The MS in Translation and Interpreting program invited Cornelia Sittel, Director of Commerce Cloud Localization at Salesforce, to speak to NYU SPS students about the intersection of her two passions: software development and foreign languages.
With a Master's in Translation and having learned seven foreign languages in addition to her first language of German, Cornelia began her professional career as a staff translator and gained over two decades of experience in international software development: “I enjoy how dynamic and complex things are" [in the world of software localization].
Introducing the concept of "localization" as an adaptation of a software to the linguistic and cultural expectations of a “locale” (e.g. French for France as opposed to French for Quebec), Cornelia described how the skills of a professional translator are needed just as much as those of software engineers to build software and websites for global audiences. She emphasized how communicating mutal requirements—those of the software engineers and those of the linguists for each to accomplish their goals—is a critical part of problem solving and managing her projects in the workplace: “I have to be able to tell my team of software engineers why something is important. I serve as the direct line of communication between them and our translators.”
Cornelia stressed how being an effective liaison between the two disciplines of software engineering and translation requires an understanding of how each side actually “ticks”. She reinforced her excitement for working in "dynamic and complex" environments by describing her work as iterative, following modern agile software development methods: “The work of engineers gets integrated continuously. The product constantly changes." Understanding the methods and tools of modern software engineering, she argues, is a prerequisite for ultimately tying in also "continuous localization".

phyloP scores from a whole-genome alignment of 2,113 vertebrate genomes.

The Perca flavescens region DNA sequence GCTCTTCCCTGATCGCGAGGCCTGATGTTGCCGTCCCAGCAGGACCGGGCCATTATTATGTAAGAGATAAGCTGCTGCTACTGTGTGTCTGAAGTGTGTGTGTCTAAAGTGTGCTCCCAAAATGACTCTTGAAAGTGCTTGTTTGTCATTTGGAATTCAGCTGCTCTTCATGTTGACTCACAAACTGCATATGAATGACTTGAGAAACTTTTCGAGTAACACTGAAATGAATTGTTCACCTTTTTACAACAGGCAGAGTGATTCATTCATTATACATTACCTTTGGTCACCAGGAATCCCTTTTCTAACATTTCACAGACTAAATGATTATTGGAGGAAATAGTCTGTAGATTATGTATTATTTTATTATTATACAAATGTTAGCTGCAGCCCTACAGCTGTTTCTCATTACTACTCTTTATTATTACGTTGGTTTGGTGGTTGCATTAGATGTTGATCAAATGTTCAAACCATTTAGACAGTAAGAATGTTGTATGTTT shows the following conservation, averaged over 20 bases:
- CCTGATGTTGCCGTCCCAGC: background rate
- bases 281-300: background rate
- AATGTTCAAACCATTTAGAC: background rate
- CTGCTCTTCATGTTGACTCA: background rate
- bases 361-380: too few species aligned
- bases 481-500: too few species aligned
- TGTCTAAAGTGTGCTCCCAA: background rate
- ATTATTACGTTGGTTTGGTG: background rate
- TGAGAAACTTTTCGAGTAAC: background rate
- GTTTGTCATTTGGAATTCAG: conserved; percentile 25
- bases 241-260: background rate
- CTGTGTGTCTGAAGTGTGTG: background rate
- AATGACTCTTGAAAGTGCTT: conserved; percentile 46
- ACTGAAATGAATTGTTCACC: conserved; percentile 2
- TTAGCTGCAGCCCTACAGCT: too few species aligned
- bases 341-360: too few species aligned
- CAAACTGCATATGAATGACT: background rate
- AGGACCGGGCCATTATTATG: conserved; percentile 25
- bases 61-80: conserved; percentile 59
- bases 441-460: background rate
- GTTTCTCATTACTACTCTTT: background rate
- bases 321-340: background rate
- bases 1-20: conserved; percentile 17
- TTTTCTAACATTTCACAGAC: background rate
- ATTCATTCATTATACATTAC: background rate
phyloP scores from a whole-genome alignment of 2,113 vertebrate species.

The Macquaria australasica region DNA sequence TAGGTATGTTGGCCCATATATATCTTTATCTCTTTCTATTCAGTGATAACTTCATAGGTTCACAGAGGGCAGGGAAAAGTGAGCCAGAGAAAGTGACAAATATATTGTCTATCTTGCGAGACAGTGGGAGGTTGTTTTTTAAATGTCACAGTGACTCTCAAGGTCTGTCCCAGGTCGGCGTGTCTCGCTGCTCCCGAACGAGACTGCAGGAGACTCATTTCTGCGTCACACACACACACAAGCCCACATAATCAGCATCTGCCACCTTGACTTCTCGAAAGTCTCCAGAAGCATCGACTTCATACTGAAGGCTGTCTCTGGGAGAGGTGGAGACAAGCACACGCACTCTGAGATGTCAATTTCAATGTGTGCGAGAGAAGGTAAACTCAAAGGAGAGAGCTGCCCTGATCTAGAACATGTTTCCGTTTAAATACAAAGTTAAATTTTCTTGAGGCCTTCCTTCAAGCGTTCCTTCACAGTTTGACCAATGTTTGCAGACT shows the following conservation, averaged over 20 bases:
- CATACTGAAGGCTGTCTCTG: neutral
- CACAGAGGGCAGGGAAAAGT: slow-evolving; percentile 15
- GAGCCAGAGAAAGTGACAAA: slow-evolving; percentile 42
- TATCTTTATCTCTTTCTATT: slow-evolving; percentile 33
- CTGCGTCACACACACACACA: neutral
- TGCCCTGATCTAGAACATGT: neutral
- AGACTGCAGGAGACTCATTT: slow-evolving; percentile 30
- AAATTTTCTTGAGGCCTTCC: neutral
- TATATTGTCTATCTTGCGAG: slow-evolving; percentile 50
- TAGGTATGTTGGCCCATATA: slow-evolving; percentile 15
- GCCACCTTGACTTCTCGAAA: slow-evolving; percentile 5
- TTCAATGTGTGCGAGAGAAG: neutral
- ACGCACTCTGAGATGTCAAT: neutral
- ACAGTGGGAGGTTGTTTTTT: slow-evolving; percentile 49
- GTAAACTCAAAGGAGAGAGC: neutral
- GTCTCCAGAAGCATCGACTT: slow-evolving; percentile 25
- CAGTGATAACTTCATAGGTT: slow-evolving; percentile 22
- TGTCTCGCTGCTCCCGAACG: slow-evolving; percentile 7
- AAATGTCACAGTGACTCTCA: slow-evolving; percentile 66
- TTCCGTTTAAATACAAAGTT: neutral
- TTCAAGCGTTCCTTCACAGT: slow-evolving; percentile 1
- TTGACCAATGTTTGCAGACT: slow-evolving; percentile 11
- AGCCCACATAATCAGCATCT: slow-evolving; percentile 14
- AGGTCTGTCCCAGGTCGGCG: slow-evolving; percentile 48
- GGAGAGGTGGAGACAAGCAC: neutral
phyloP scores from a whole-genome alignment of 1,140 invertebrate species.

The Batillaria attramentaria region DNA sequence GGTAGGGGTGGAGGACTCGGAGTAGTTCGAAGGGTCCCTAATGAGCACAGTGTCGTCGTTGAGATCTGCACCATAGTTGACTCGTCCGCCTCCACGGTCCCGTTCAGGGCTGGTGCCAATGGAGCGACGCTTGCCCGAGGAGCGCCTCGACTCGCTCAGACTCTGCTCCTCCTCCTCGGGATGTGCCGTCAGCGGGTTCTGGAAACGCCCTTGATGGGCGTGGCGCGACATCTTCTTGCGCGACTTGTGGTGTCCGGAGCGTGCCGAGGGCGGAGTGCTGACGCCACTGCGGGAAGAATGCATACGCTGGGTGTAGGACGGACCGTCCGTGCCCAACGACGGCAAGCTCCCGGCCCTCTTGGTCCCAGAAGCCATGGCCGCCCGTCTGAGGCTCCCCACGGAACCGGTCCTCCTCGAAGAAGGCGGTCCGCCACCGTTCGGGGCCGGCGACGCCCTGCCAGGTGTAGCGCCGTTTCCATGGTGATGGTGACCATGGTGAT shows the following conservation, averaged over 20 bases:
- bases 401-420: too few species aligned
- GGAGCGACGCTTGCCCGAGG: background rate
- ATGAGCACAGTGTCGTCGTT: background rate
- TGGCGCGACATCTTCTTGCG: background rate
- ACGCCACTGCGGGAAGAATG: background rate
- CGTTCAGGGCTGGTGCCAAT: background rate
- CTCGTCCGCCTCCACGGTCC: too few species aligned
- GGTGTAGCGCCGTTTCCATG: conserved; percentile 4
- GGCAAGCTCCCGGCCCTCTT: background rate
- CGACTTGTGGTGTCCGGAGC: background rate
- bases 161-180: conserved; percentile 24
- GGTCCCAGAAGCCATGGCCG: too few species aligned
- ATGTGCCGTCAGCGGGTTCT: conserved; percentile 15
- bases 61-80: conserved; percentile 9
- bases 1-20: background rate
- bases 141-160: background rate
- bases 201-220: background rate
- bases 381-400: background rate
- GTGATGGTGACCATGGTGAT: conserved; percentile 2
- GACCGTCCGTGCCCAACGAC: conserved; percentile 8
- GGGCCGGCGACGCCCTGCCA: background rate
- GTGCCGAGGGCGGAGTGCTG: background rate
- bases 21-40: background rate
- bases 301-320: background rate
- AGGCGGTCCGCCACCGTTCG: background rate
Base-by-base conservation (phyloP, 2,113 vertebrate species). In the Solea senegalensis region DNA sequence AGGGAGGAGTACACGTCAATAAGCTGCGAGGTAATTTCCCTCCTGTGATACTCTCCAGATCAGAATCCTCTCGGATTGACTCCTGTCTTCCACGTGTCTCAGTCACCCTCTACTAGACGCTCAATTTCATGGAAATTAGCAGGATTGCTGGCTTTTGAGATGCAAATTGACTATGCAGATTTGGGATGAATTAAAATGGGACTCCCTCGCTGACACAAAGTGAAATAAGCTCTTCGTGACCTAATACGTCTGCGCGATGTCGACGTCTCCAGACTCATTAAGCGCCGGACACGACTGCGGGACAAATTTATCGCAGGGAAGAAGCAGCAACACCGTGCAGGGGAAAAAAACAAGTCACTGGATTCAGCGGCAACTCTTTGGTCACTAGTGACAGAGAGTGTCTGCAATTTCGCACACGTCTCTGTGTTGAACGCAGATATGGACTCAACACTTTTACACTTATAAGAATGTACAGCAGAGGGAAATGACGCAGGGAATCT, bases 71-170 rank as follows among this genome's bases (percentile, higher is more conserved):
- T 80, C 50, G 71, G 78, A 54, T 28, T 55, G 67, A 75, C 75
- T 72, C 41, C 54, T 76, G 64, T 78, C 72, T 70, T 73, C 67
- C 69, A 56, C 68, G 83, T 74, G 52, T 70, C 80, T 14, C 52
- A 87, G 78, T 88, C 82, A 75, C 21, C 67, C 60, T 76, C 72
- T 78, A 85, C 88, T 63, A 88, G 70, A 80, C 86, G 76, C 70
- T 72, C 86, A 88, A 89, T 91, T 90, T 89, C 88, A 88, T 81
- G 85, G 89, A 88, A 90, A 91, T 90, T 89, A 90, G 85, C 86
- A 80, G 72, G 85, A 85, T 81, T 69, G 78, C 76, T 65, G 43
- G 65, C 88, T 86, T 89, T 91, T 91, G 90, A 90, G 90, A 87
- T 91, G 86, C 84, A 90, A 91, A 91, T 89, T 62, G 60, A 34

The talk culminated with Cornelia sharing a promising vision for the intersection of her two passions: “Software is not going away and localization is a very rewarding field. Software engineers really respect linguists and there is much opportunity in the software industry for translators.” Her advice to students was to not be intimidated by software localization but rather to gain a basic understanding of what international software development entails. Leveraging a solid education as culturally aware and technically savvy linguists, translators are well equipped to help build software products that allow users a successful experience in their preferred language. Skills, Cornelia concluded, that are in high demand as the digital revolution is in full swing around the world!
Cornelia Sittel will be teaching TRAN1-GC3010: Software & Website Localization this spring. And word on the street is: she can’t wait!